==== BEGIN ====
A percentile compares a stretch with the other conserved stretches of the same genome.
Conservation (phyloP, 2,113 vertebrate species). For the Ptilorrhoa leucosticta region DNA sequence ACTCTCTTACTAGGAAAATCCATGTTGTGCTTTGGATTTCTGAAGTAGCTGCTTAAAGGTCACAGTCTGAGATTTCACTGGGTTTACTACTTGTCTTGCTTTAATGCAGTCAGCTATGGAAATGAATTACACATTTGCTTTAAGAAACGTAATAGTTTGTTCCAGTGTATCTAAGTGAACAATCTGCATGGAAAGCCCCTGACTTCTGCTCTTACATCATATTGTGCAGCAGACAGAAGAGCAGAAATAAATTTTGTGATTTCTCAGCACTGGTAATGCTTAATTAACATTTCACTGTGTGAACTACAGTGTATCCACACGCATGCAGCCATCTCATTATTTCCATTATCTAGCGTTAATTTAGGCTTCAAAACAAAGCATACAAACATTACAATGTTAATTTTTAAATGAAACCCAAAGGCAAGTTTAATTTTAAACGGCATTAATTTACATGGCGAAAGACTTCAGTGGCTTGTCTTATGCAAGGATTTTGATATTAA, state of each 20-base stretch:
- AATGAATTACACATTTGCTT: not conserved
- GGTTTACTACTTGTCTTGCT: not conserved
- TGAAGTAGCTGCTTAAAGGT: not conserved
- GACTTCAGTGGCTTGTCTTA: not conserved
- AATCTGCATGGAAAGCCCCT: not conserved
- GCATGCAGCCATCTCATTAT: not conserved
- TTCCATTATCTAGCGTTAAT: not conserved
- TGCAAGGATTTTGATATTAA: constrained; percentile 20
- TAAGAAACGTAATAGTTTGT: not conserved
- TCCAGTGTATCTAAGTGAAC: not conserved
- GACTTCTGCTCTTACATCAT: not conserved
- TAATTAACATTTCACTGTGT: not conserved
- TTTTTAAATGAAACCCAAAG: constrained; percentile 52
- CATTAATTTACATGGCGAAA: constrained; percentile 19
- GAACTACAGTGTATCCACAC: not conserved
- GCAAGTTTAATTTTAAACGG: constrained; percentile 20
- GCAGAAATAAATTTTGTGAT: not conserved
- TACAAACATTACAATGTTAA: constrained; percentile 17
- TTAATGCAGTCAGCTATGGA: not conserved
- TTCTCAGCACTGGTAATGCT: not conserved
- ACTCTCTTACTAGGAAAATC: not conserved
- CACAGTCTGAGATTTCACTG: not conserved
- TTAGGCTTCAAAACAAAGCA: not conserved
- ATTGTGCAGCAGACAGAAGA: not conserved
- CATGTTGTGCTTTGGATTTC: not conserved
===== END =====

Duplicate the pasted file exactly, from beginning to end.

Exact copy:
A percentile compares a stretch with the other conserved stretches of the same genome.
Conservation (phyloP, 2,113 vertebrate species). For the Ptilorrhoa leucosticta region DNA sequence ACTCTCTTACTAGGAAAATCCATGTTGTGCTTTGGATTTCTGAAGTAGCTGCTTAAAGGTCACAGTCTGAGATTTCACTGGGTTTACTACTTGTCTTGCTTTAATGCAGTCAGCTATGGAAATGAATTACACATTTGCTTTAAGAAACGTAATAGTTTGTTCCAGTGTATCTAAGTGAACAATCTGCATGGAAAGCCCCTGACTTCTGCTCTTACATCATATTGTGCAGCAGACAGAAGAGCAGAAATAAATTTTGTGATTTCTCAGCACTGGTAATGCTTAATTAACATTTCACTGTGTGAACTACAGTGTATCCACACGCATGCAGCCATCTCATTATTTCCATTATCTAGCGTTAATTTAGGCTTCAAAACAAAGCATACAAACATTACAATGTTAATTTTTAAATGAAACCCAAAGGCAAGTTTAATTTTAAACGGCATTAATTTACATGGCGAAAGACTTCAGTGGCTTGTCTTATGCAAGGATTTTGATATTAA, state of each 20-base stretch:
- AATGAATTACACATTTGCTT: not conserved
- GGTTTACTACTTGTCTTGCT: not conserved
- TGAAGTAGCTGCTTAAAGGT: not conserved
- GACTTCAGTGGCTTGTCTTA: not conserved
- AATCTGCATGGAAAGCCCCT: not conserved
- GCATGCAGCCATCTCATTAT: not conserved
- TTCCATTATCTAGCGTTAAT: not conserved
- TGCAAGGATTTTGATATTAA: constrained; percentile 20
- TAAGAAACGTAATAGTTTGT: not conserved
- TCCAGTGTATCTAAGTGAAC: not conserved
- GACTTCTGCTCTTACATCAT: not conserved
- TAATTAACATTTCACTGTGT: not conserved
- TTTTTAAATGAAACCCAAAG: constrained; percentile 52
- CATTAATTTACATGGCGAAA: constrained; percentile 19
- GAACTACAGTGTATCCACAC: not conserved
- GCAAGTTTAATTTTAAACGG: constrained; percentile 20
- GCAGAAATAAATTTTGTGAT: not conserved
- TACAAACATTACAATGTTAA: constrained; percentile 17
- TTAATGCAGTCAGCTATGGA: not conserved
- TTCTCAGCACTGGTAATGCT: not conserved
- ACTCTCTTACTAGGAAAATC: not conserved
- CACAGTCTGAGATTTCACTG: not conserved
- TTAGGCTTCAAAACAAAGCA: not conserved
- ATTGTGCAGCAGACAGAAGA: not conserved
- CATGTTGTGCTTTGGATTTC: not conserved